And let's not overlook my last reason. I enjoy it. I like seeing poeple who are fired up about big questions, and I like a good argument. And since having the Earth open up and swallow them whole doesn't seem to be an option, I might as well engage them.
Enough contemplation. Back to the conference.
My choices were “How to Defend the Christian Faith in a Secular World,” by Ken Ham in the basic track, and “Rocks Around the Clocks: The Eons That Never Were,” by Emil Silvestru in the advanced track. Having had my fill of Ham, I elected for the rocks.
Big mistake. Silvestru's talk was a typical creationist snow job. Look! Here's a tree buried thorugh many layers of sediment. Look! Here are some preserved dinosaur eggs. Look! Here's a Sequoia fossil in the Arcitc. In most cases the examples went by far too quickly to digest what their importance was supposed to be. Frequently the logic seemed off. For example, why are preserved dinosaur eggs supposed to be a problem for evolution? If I understood Silvestru correctly it is supposed to be because for an egg to be preserved, it must be covered in sediment very quickly. But preserved dinosaur eggs come from all over the world and are from roughly the same time period. Such rapid burial could only have been caused by a major catastrophe. And this catastrophe would have had to be global to explain the distribution of eggs. So Noah's flood is real. QED.
I am open to the suggestion that I have misunderstood Silvestru in some way, because the argument as I currently understand it is just too dumb. These eggs may date to the same geological era, but they surely were not literally buried during the same few days. And it's not as if the globe was pock-marked with droves of dinosaur eggs. It was not at all clear why several local “catastrophes” could not explain the data Silvestru was attributing to a global event.
And those multi-layer tree fossils are <a href=http://www.talkorigins.org/faqs/polystrate/trees.html>likewise a big nothing</a>.
But mostly I didn't pay too much attention to Silvestru, since he was uttering one howler after another every time he brought up evolution. For example, he argued that the rates of evolution as documented by the fossil record spell the death knell for the theory.
In the notes accompanying the lecture Silvestru expresses the point this way:
Thus the Archean represents 47 percent of the Earth's age, the Proterozoic 40 percent and the Phanerozoic the remainder of 13 percent! Yet it is during the Phanerozoic that the vast majority of evolution is claimed to have unfolded, with human evolution (the most complicated of them all!) taking the shortest time of all! There is definitely a strange correlation between time and evolution since our planet is believed (by evolutionists) to have taken a quarter of its entire age before the first form of life evolved, 62 percent of its age all it accommodated was single-celled creatures (protozoans) but then it surely caught up with its completely random goal, evolving the absolute majority of all known life forms in just 13 percent of its age!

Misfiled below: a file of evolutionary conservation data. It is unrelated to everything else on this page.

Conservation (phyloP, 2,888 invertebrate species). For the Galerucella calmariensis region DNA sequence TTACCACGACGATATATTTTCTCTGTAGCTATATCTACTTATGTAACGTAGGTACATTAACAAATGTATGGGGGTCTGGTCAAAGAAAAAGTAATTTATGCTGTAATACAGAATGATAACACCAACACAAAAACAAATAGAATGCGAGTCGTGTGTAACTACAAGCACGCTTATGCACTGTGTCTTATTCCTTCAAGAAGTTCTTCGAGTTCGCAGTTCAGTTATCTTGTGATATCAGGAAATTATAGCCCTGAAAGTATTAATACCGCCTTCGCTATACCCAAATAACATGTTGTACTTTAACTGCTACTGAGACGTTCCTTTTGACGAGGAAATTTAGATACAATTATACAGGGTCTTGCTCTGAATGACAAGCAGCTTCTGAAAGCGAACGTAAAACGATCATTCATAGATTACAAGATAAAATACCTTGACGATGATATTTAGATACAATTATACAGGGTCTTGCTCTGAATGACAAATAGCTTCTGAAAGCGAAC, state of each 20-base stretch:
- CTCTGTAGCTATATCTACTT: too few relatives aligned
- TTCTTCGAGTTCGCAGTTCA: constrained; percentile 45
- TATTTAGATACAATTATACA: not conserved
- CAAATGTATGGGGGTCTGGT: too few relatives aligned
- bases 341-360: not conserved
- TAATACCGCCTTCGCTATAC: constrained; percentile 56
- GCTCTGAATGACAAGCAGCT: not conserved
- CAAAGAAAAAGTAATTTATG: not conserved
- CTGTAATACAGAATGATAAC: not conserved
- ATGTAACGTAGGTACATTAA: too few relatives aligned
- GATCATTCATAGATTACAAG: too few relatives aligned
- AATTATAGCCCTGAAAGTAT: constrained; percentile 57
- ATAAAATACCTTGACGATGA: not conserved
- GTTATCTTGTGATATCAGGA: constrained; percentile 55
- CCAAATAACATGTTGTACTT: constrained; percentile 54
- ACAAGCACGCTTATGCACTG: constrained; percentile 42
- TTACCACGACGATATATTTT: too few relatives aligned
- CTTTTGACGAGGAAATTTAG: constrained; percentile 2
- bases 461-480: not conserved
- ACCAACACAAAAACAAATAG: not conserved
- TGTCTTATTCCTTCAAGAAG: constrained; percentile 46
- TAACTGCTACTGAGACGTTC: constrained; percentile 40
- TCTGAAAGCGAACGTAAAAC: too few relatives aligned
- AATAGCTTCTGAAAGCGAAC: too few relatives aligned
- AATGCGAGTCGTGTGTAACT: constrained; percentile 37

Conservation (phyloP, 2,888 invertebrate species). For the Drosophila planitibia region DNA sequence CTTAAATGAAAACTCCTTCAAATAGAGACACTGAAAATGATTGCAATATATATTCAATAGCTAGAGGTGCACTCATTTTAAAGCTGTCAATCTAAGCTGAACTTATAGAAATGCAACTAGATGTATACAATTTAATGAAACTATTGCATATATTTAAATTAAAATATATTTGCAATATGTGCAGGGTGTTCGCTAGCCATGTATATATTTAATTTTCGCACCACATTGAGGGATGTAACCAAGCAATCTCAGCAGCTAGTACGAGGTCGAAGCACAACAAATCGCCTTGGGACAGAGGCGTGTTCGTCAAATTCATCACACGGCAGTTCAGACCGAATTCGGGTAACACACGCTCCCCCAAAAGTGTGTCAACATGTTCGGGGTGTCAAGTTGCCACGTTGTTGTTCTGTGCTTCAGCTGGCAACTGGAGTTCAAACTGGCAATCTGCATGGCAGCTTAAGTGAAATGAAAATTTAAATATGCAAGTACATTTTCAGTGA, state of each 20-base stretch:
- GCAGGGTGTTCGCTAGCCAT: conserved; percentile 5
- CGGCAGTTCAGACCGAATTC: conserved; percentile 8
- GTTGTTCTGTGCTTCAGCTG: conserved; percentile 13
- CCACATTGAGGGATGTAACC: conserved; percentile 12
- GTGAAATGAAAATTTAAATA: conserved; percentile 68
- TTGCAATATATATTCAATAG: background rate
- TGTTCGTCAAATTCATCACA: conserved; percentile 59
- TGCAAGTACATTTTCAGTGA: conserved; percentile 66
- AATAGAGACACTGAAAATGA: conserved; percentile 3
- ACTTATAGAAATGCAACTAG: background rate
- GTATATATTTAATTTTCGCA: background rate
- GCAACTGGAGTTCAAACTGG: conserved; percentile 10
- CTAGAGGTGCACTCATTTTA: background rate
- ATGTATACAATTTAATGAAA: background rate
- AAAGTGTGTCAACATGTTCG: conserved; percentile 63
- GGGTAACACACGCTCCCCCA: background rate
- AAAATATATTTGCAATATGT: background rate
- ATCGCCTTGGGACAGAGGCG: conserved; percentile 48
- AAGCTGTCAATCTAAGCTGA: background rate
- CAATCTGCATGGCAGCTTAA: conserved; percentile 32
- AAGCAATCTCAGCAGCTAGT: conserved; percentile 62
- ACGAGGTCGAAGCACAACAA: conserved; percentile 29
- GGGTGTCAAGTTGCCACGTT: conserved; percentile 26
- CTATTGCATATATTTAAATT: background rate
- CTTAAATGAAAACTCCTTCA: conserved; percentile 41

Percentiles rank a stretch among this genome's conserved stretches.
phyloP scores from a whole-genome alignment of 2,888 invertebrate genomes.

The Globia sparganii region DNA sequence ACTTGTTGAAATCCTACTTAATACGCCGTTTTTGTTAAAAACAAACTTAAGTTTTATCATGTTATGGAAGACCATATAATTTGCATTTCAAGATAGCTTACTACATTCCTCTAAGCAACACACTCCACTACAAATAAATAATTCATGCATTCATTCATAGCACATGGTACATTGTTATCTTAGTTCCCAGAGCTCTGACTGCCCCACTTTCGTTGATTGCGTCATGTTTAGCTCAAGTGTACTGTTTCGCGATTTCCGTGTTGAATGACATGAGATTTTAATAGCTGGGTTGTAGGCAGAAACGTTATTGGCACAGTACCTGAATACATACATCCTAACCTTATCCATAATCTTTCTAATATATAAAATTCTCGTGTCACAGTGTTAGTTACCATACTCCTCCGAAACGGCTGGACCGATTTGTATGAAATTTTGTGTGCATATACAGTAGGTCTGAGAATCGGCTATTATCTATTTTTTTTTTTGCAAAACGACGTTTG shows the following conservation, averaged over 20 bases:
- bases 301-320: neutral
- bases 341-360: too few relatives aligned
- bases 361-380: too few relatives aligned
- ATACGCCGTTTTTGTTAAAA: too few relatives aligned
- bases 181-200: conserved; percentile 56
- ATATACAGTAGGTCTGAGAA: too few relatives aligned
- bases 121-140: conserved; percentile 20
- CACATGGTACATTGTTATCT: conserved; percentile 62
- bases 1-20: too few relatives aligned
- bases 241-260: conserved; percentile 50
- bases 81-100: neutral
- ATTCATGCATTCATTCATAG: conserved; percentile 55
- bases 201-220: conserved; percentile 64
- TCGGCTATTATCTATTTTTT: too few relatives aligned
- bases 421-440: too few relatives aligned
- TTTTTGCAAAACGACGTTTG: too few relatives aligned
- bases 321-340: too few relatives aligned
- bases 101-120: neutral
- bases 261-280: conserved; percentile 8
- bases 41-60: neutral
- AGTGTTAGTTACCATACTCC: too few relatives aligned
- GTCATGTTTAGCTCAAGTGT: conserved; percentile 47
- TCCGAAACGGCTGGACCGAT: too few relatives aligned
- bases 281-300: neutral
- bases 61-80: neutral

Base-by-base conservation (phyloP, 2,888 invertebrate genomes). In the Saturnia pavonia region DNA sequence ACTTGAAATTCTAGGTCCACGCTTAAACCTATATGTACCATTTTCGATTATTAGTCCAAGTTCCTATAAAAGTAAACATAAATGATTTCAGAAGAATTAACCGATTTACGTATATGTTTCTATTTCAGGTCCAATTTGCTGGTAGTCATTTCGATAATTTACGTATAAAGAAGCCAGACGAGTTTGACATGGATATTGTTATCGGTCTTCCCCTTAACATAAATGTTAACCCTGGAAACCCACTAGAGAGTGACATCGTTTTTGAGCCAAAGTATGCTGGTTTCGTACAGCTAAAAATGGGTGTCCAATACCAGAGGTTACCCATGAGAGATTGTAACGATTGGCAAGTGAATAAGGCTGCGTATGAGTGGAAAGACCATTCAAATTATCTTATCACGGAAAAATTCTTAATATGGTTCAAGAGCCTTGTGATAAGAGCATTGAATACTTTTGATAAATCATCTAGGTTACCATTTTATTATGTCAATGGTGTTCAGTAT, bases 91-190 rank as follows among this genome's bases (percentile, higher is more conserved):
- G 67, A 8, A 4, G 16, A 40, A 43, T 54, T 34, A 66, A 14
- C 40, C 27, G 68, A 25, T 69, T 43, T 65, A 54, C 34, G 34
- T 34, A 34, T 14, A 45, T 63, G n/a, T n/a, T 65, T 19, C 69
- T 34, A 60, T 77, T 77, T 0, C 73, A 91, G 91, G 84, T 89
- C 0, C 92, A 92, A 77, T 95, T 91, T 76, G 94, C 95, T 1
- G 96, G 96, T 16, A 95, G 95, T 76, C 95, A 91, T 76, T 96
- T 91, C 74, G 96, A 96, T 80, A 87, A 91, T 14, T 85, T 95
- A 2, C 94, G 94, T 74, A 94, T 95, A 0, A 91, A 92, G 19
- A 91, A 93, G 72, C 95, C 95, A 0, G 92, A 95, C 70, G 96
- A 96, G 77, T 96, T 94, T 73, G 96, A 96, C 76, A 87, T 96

I'm not kidding.
Then creationists wonder why we don't take them seriously.
I've been staring at my screen for about five minutes now trying to decide if its worth trying to correct everything that's wrong with that paragraph. I think I'll follow my mathematical instincts and leave it as an exercise for the reader.
There were other howlers as well. He opened his talk with the assertion that there were basically two models for the history of the Earth: The creation model, which is based on science, and the evolution model, which is mased on natural laws. You figure out what that means.
He then argued that we must test these models against the evidence. No problem with that. An example of a prediction made by the Creation model is that we will find no transitional forms in the fossil record. By contrast, evolution predicts that we will find many such forms. Wow, I'm still with him. And then he simply asserted that there are no transitional forms and so the Creation model wins.
Enough of Silvestru.
Next up was Phillip Bell in the Basic track discussing, “Ape Men, Missins Links, and the Bible,” and Douglas Kelly on “The Importance of Chronology in the Bible,” in the advanced track. I went Basic this time. It was after Bell's talk that I worked up the nerve to confront the speaker after the talk. Stay tuned!
<font size=+1>To Be Continued</font>